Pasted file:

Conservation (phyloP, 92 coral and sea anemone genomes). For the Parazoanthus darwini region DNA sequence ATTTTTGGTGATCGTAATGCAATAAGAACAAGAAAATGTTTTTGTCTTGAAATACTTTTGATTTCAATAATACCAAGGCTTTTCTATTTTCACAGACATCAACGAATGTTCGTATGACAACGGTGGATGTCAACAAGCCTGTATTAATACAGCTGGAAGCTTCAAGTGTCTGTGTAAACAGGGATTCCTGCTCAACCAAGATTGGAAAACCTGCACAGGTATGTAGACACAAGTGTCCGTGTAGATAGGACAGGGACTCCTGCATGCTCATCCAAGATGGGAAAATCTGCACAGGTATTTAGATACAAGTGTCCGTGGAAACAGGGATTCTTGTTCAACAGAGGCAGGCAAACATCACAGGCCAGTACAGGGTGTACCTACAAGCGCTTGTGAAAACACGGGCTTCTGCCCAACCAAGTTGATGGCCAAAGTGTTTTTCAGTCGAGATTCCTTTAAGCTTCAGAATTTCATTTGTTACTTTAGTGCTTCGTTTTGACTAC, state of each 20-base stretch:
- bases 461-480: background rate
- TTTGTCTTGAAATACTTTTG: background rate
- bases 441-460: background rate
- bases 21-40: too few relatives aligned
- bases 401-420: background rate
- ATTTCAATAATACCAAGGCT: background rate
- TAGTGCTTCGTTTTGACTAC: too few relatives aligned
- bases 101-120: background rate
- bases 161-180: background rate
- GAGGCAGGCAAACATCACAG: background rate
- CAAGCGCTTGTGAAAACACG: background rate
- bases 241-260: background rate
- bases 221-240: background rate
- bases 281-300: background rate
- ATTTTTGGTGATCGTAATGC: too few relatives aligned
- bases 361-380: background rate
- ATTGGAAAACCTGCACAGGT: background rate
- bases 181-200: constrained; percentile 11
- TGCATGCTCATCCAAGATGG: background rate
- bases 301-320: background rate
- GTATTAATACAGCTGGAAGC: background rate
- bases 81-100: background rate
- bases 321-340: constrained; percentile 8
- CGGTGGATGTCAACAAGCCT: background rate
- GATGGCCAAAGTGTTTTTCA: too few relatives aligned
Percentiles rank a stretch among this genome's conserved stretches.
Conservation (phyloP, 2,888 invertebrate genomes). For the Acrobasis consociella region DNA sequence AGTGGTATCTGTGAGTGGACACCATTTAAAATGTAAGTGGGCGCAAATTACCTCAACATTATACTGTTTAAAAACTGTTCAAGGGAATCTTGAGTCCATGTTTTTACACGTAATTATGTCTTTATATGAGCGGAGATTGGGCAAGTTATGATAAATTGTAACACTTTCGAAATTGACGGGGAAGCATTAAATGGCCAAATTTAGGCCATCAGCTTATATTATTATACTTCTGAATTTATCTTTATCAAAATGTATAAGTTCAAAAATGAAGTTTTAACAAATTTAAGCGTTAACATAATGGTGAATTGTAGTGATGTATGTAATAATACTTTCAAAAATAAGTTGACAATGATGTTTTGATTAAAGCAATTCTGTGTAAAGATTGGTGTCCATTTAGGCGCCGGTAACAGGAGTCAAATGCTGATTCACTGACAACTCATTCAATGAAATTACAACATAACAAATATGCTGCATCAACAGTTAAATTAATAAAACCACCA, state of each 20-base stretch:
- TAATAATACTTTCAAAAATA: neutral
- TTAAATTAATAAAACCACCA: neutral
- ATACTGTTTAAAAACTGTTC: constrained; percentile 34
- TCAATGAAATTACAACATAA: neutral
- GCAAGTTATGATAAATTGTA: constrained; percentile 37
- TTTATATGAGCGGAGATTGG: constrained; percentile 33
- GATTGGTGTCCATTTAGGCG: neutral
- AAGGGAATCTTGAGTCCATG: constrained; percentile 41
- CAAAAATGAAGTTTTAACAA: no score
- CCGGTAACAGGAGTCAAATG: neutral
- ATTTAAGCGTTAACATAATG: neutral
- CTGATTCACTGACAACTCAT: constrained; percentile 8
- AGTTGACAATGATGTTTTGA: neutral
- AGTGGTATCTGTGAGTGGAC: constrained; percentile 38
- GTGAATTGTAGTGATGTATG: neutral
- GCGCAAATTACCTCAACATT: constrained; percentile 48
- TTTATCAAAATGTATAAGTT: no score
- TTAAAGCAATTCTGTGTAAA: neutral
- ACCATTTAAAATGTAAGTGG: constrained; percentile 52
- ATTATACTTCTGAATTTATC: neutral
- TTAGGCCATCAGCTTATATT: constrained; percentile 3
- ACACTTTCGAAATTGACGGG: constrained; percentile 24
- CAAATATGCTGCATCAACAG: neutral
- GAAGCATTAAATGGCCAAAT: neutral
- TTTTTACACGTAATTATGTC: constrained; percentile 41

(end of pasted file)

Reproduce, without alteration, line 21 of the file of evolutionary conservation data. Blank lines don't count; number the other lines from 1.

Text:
- bases 301-320: background rate